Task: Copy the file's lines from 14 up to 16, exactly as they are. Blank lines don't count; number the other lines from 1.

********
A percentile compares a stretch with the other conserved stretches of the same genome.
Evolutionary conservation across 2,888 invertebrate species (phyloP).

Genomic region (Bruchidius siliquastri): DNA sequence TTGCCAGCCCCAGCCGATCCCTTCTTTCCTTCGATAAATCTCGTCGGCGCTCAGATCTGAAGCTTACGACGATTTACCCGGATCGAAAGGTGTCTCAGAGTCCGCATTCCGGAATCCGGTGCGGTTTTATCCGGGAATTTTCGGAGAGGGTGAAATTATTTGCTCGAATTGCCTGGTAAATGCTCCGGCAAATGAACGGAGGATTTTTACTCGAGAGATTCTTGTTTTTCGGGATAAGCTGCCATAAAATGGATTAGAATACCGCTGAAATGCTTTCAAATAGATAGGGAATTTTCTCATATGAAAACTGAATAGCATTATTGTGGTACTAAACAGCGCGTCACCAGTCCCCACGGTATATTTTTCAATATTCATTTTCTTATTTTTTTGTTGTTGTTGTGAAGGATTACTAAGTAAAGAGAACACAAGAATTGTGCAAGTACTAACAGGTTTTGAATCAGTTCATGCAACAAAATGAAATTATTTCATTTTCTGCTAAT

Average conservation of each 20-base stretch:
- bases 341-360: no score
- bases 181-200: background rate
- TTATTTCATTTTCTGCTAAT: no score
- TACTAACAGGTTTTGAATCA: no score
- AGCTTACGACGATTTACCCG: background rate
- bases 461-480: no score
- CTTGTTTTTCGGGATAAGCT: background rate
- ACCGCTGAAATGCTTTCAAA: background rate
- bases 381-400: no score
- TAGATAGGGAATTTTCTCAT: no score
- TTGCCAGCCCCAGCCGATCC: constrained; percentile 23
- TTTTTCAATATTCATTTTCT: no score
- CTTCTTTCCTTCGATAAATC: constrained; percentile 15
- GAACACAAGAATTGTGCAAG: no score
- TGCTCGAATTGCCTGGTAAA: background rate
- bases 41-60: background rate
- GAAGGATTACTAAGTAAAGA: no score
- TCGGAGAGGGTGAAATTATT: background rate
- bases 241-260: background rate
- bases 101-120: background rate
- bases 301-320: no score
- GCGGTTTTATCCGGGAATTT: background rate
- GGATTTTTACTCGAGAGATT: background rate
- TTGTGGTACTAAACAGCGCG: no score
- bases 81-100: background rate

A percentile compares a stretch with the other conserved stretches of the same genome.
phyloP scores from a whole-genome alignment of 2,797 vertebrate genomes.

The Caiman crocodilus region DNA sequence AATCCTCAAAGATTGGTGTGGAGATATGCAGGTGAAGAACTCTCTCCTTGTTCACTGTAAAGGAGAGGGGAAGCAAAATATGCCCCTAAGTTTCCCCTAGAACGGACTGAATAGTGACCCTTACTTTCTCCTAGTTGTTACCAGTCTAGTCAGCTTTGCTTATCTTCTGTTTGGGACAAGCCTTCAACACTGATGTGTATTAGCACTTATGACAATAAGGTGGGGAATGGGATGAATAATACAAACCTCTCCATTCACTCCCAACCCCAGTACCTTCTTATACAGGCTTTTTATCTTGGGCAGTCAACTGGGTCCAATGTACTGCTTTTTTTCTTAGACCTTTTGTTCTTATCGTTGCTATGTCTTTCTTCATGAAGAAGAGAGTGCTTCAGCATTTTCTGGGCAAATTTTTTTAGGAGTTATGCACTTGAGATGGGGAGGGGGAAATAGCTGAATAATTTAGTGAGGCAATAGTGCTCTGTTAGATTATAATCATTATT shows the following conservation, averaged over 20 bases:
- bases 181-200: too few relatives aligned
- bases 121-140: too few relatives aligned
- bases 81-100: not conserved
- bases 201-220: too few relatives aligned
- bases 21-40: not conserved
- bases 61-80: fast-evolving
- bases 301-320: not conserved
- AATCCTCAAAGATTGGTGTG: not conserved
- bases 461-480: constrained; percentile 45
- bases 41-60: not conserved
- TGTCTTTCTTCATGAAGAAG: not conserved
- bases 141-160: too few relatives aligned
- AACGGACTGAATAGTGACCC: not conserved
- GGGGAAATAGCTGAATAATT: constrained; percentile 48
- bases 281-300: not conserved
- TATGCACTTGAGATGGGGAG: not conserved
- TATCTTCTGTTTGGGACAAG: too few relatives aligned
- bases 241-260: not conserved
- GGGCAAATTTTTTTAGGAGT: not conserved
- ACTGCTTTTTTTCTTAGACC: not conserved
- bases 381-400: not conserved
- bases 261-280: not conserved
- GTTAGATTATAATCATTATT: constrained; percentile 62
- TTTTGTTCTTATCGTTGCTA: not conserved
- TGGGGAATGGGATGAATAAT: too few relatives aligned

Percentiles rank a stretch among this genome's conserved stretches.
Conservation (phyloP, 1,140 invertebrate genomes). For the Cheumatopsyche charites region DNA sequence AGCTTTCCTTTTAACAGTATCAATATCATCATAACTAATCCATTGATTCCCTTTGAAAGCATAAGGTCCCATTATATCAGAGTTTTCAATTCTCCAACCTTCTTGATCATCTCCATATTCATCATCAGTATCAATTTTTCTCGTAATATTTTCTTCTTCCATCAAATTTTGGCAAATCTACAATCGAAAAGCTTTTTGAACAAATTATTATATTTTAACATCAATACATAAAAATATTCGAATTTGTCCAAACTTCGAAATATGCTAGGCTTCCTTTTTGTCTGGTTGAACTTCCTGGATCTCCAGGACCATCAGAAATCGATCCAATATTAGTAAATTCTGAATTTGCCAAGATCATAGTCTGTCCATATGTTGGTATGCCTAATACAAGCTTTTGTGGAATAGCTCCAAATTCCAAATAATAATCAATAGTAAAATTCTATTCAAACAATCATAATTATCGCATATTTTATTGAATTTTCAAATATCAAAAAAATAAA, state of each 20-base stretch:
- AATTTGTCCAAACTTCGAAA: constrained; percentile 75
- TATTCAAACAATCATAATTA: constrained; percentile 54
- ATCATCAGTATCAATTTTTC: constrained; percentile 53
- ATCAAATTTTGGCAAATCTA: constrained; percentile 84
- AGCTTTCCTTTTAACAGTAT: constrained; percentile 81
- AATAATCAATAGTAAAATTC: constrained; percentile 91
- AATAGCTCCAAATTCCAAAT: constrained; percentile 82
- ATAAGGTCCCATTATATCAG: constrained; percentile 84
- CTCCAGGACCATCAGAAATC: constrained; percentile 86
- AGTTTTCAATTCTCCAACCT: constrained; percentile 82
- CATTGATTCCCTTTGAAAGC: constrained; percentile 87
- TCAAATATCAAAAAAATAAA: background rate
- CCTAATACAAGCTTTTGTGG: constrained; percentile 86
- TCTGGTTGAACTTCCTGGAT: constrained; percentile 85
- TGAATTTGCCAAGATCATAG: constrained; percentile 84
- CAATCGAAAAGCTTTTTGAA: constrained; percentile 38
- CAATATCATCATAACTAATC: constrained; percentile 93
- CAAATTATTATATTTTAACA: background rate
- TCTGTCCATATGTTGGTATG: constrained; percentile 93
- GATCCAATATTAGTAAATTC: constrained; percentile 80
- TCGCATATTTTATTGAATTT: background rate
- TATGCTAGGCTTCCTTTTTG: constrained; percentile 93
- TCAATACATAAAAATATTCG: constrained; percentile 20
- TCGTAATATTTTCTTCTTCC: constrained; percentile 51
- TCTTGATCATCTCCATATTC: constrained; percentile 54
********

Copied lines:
- TAGATAGGGAATTTTCTCAT: no score
- TTGCCAGCCCCAGCCGATCC: constrained; percentile 23
- TTTTTCAATATTCATTTTCT: no score